Headline: Smart Thermostats Prove their Worth in Poorly Insulated Buildings

High investment costs are a major impediment to the energetic refurbishment of residential buildings in Germany. Smart thermostats are a relatively inexpensive alternative. An IASS study shows that they are cost-effective for homes with a medium to low efficiency standard even when the realised energy savings are modest.

Smart thermostats can help households save energy.
Smart thermostats can help households save energy. istock/AndreyPopov

Smart thermostats are usually connected to a main control unit and can be remotely controlled via a smartphone app. Thanks to networked door and window sensors, they can detect when a room is being aired and suspend heating accordingly.

A good option for people who regularly leave the home

IASS researchers calculated under what circumstances smart thermostats are a worthwhile investment for typical home types in Germany. They conclude that for an average single-family home – 127 m2 living area, built between 1949 and 1978 – investment costs can be recouped within a decade if energy savings of 5.7% are realised. In the case of a 64m2 apartment, similar payback times apply provided there are energy savings of 7.7%.

The exact amount of energy saved depends largely on the behaviour and habits of individual occupants. People who spend a lot of time away from home can make significant energy savings using smart thermostats. And the energy- and money-saving potential of these systems is particularly high in poorly insulated buildings. In this case, it makes sense for occupants to lower the temperature when they leave the house and raise it again via an app on their way home.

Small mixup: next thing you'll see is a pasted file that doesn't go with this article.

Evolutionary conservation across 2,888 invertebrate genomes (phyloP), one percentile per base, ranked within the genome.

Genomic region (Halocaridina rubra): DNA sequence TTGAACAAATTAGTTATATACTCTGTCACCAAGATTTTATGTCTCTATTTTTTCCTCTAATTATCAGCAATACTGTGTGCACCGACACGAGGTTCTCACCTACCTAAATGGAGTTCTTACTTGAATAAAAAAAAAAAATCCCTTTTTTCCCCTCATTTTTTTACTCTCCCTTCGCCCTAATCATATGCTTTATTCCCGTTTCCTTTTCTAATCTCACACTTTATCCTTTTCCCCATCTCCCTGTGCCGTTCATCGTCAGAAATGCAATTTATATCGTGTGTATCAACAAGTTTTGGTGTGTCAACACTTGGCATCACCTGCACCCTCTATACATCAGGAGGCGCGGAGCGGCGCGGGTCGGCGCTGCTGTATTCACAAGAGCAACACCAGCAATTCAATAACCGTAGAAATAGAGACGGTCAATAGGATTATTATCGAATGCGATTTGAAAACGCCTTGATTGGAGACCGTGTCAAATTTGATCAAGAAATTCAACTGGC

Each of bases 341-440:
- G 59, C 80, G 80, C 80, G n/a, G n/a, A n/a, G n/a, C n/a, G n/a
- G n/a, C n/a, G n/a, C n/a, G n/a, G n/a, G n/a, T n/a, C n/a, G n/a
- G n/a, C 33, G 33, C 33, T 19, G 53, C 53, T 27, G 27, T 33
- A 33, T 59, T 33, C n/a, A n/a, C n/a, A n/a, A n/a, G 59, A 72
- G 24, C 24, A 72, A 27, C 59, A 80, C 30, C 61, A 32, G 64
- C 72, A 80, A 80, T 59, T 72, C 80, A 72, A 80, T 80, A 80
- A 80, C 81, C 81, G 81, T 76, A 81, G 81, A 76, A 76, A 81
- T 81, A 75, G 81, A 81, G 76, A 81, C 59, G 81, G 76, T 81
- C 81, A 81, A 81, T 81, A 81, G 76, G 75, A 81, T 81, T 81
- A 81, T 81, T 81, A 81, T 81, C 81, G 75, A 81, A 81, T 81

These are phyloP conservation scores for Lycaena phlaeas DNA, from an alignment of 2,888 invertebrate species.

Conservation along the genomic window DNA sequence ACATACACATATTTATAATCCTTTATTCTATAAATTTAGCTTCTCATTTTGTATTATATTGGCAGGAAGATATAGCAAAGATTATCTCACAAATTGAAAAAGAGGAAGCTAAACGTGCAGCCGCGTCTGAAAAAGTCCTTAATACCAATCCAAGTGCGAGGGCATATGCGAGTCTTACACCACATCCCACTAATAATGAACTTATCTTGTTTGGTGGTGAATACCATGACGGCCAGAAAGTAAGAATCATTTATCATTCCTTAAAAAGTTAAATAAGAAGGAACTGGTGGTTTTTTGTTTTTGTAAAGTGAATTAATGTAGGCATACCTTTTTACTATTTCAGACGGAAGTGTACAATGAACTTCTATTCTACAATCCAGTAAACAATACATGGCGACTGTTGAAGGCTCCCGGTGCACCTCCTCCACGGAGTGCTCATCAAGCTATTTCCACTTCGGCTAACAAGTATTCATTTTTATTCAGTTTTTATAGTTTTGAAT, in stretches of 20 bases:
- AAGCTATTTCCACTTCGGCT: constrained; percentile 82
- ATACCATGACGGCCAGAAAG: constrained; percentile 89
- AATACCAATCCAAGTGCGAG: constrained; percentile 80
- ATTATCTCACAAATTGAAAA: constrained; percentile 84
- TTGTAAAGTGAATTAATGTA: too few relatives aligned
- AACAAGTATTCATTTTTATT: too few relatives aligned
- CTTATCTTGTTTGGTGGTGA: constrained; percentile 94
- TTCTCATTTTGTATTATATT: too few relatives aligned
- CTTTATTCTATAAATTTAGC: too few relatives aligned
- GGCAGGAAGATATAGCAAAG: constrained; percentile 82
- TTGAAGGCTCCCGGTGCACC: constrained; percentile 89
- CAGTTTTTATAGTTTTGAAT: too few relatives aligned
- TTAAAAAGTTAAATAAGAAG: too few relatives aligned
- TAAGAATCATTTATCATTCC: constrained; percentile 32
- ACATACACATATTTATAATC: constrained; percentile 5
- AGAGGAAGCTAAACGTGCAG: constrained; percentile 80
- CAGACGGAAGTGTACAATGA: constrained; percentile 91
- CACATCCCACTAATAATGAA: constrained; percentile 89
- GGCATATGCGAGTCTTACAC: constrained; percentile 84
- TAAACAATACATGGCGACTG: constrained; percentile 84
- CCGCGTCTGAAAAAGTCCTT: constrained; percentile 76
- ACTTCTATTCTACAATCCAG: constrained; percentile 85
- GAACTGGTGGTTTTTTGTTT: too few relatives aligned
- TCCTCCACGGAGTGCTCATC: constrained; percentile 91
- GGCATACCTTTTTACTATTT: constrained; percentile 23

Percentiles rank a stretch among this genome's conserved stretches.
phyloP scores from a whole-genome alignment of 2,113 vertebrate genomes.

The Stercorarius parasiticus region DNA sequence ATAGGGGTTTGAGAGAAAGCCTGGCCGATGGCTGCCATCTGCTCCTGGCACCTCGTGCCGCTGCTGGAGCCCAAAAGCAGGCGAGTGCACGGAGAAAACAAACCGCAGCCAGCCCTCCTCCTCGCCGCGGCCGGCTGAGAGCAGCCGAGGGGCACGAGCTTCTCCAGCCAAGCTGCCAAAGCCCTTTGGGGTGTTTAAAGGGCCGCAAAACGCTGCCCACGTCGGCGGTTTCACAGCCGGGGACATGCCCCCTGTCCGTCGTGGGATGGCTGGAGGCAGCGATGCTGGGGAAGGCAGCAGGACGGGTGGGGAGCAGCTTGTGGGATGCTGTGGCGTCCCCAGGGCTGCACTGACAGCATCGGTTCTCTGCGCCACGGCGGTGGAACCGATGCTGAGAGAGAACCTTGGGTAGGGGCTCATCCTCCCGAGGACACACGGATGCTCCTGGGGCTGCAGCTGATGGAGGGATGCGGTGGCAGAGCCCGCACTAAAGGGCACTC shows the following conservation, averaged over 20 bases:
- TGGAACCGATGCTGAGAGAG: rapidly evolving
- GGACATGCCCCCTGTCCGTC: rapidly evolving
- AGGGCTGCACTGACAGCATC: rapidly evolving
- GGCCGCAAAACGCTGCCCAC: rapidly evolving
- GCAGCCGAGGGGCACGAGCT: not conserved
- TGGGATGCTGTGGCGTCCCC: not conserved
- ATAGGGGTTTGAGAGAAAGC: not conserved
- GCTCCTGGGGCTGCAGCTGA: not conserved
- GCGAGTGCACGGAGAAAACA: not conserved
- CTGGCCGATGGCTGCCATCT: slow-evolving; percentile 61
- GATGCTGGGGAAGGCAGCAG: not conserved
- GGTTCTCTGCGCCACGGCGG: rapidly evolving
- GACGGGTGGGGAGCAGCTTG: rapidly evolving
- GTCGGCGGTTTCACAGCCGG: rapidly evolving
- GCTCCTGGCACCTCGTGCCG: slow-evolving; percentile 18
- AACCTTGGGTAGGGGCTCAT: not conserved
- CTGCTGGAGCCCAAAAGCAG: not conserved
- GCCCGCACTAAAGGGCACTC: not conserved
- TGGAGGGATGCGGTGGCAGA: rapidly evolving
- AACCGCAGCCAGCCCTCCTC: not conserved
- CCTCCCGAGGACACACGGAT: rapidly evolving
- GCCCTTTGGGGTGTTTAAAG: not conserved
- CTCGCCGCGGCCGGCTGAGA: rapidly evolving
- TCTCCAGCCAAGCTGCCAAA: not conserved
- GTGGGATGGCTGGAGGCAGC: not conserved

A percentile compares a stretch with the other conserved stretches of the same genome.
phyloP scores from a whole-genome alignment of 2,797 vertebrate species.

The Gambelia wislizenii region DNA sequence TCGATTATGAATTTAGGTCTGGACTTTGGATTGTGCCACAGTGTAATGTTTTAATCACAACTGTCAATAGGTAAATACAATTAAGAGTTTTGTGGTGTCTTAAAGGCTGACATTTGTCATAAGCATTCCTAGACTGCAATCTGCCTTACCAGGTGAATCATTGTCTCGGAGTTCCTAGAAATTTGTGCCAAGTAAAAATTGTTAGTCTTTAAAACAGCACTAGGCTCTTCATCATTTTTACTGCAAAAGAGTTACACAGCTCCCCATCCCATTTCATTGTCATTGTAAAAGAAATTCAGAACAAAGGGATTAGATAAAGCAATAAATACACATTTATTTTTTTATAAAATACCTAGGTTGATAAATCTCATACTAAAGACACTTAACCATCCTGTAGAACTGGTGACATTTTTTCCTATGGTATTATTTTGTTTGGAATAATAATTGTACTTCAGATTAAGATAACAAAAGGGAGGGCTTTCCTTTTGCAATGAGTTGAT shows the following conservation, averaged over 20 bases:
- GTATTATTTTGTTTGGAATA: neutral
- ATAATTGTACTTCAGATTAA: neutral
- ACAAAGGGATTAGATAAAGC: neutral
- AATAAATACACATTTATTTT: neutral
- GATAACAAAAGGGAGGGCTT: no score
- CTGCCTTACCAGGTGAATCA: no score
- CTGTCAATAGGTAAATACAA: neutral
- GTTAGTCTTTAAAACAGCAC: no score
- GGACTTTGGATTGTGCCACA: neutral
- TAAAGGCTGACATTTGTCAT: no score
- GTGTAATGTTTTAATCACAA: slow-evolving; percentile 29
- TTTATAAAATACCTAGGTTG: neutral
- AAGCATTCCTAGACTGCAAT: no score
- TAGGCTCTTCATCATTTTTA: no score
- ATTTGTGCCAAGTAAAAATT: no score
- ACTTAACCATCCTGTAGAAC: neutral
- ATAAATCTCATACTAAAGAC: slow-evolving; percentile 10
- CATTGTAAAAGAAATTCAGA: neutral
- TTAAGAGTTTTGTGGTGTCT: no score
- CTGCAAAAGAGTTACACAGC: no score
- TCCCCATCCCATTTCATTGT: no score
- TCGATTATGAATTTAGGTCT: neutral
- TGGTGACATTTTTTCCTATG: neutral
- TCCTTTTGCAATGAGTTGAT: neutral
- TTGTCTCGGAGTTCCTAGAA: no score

Investment costs of a few hundred euros

According to the study, the cost of a smart thermostat system is in the region of 670 euros for a typical single-family home and 340 euros for an apartment. “Unlike energetic refurbishments, smart thermostats are a way for tenants to reduce their energy consumption and make a positive contribution to both their bank balance and the climate, since this is a purchase they can make independently of their landlords,” explains lead author Dominik Schäuble. He emphasises, however, that when it comes to implementing Germany’s Climate Action Plan 2050, thermostats are no substitute for comprehensive energy efficiency measures.

The Plan aims for an 80 to 95% reduction in greenhouse gas emissions by 2050 in comparison to 1990 levels. Private households in Germany are responsible for around a quarter of the country’s total energy consumption, with heating accounting for 70% of that share. The researchers point out that while smart thermostats can contribute to lowering emissions, they do not rule out the need for energy refurbishments of residential buildings and the expansion of renewables.

  • Schäuble, D., Marian, A., Cremonese, L. (2020 online): Conditions for a cost-effective application of smart thermostat systems in residential buildings. - Applied Energy, 262, 114526. http://doi.org/10.1016/j.apenergy.2020.114526